In the preferred embodiment, the present invention provides a computer method and apparatus that causes the mixing of load and store instructions to be disrupted at appropriate times. Specifically, whenever there are stores pending in the store queue, a memory access member is engaged which inserts a stall every third cycle. This stall prevents the issuance of only store instructions. As such, the periodic stalls prevent the stores in groups of load and store instructions from issuing that cycle. Any pending load instructions are then able to be moved forward to join the load capacity of that data cache cycle. Furthermore, now that the store instruction has been stalled for one cycle, it is more likely to be paired with other store(s) by the issue queue in a subsequent cycle. This tends to cause the issue queue to issue load groups and store groups. During the issue of a store group, there are no load operations required. As such, the store queue is free to update the data cache with the data from previous store instructions.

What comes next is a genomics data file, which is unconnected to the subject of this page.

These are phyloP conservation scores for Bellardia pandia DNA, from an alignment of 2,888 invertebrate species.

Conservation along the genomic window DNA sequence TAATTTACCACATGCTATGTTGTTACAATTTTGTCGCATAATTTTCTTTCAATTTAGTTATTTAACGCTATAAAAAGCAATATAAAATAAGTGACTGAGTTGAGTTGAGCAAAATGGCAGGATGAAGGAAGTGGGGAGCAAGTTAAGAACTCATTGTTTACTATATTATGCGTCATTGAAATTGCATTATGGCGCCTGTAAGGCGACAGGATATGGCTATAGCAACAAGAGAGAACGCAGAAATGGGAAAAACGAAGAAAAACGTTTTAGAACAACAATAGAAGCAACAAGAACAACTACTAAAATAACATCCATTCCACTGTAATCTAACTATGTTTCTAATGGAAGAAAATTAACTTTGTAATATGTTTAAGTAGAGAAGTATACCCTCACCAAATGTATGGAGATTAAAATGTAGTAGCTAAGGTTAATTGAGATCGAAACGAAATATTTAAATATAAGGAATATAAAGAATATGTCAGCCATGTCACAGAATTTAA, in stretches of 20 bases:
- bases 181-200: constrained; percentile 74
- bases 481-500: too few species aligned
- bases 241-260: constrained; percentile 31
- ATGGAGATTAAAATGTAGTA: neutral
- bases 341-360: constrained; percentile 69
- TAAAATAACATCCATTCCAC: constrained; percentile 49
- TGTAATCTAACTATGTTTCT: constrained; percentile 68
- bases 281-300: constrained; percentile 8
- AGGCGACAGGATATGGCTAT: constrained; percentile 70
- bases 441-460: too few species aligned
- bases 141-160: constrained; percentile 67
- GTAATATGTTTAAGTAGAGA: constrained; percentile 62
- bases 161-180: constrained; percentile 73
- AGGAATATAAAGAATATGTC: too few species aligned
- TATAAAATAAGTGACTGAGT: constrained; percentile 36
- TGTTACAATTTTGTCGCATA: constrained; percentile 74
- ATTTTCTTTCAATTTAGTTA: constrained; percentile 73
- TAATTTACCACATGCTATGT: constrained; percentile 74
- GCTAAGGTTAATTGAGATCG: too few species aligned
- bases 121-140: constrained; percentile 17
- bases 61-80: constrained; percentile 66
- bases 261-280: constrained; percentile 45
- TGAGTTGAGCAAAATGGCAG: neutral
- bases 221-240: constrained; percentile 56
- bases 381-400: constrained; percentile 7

In other words, the invention memory access member biases issuance of store instructions in a manner that prevents the store queue from becoming full, and hence enables the store queue to write to the data cache before the store queue becomes full.
The foregoing and other objects, features and advantages of the invention will be apparent from the following more particular description of preferred embodiments of the invention, as illustrated in the accompanying drawings in which like reference characters refer to the same parts throughout the different views.
The drawings are not necessarily to scale, emphasis instead being placed upon illustrating the principles of the invention.
FIG. 1 is a block diagram of the instruction pipeline of a computer processor embodying the present invention.